UK entry Michael Rice finishes last at the Eurovision Song Contest
The 21-year-old’s hopes of turning around his nation’s fortunes were dashed in Israel.
The UK has been snubbed at the Eurovision Song Contest – coming last for the first time since 2010.
Michael Rice scored just 16 points between the public vote and international jury vote on a night when The Netherlands’ Duncan Laurence won the crown with his song Arcade, scoring 492 points.
Hartlepool native Rice sang Bigger Than Us at the Expo Tel Aviv venue in Israel against a backdrop of a starry night sky and racing comets.
But his performance failed to soar and did not connect with the international crowd.
Despite the disappointment on the night, Rice remained upbeat and said he had enjoyed his Eurovision experience.
He said: “The main thing I wanted to do was come and sing my heart out and make my country proud. I’m so thankful to the fans who have supported me and the song, as well as my whole team who have supported me throughout this whole amazing journey.
“I’ve been able to travel and meet amazing artists from across Europe and beyond. I can’t wait to see what’s next for me and get back into the studio and bring you some new music soon. And of course congratulations to Duncan – he was amazing!”
>The public votes made up 50% of the total vote, with the other half determined by the professional jury in each participating country.
Gold glitter rained from the roof as Laurence’s name was called out before the 25-year-old lifted the trophy, handed to him by last year’s winner, Israeli singer Netta Barzilai.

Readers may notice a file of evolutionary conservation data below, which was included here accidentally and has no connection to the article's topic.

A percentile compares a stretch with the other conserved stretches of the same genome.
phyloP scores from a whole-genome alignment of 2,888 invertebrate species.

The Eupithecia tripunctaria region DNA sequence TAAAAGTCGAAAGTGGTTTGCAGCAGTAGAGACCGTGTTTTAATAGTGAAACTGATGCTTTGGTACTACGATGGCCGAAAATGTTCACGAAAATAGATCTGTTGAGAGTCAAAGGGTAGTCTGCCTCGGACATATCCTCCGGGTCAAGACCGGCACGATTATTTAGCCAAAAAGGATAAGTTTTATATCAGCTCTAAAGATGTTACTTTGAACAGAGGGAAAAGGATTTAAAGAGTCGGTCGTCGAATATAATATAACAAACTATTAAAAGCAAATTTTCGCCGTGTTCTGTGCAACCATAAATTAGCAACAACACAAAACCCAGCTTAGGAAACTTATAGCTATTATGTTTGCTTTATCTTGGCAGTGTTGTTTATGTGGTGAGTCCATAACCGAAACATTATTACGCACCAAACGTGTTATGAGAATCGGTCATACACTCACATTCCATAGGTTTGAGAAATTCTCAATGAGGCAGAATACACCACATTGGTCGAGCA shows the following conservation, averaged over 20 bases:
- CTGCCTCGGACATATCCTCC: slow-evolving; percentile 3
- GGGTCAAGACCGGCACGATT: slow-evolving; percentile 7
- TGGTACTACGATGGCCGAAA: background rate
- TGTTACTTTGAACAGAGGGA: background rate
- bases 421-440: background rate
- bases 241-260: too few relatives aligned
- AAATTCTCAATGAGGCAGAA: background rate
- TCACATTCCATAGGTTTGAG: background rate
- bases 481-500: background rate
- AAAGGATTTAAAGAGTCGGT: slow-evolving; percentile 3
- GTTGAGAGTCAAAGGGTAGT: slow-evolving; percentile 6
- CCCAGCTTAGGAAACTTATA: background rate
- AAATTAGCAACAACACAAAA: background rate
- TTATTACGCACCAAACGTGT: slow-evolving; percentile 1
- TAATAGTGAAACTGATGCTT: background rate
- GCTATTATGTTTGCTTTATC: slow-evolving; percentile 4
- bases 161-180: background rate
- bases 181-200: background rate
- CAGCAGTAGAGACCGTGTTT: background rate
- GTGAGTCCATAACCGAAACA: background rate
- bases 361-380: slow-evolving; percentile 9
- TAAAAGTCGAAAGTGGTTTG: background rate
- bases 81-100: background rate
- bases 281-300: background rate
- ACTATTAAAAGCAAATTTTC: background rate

He said: “Oh god, this is to music first. Thank you, thank you.”
Rice, who rose to fame after winning the singing show All Together Now last year, said previously that he hoped to improve the UK’s reputation at the contest.
The UK has not won Eurovision in 22 years or finished in the top 10 in the past decade.
Prospects of a British victory were bleak – both Coral and Ladbrokes gave Rice a 150/1 chance of taking the title.
He performed 16th, after Norway and before Iceland – whose techno-punk outfit Hatari were a favourite to win.
The finale was watched by a peak of 8.1 million viewers and an average of 7 million, according to the BBC.
Italy’s Mahmood came second with 465 points while Russia’ Sergey Lazarev was third with 369.
Malta’s Michela Pace opened the show with her song Chameleon, dancing in front of shifting graphics showing an urban landscape.
The first highlight of the night came with the arrival of Lazarev, who returned to the contest with the song Scream.
He sang Russia’s entry in 2016 and finished third with the song You Are The Only One.
Swedish entrant John Lundvik’s gospel-tinged pop song Too Late For Love secured screams from the audience.
Then came the Netherlands’ Laurence – the favourite to win the contest.
Laurence, 25, was named front runner shortly after releasing his anthemic song in March.
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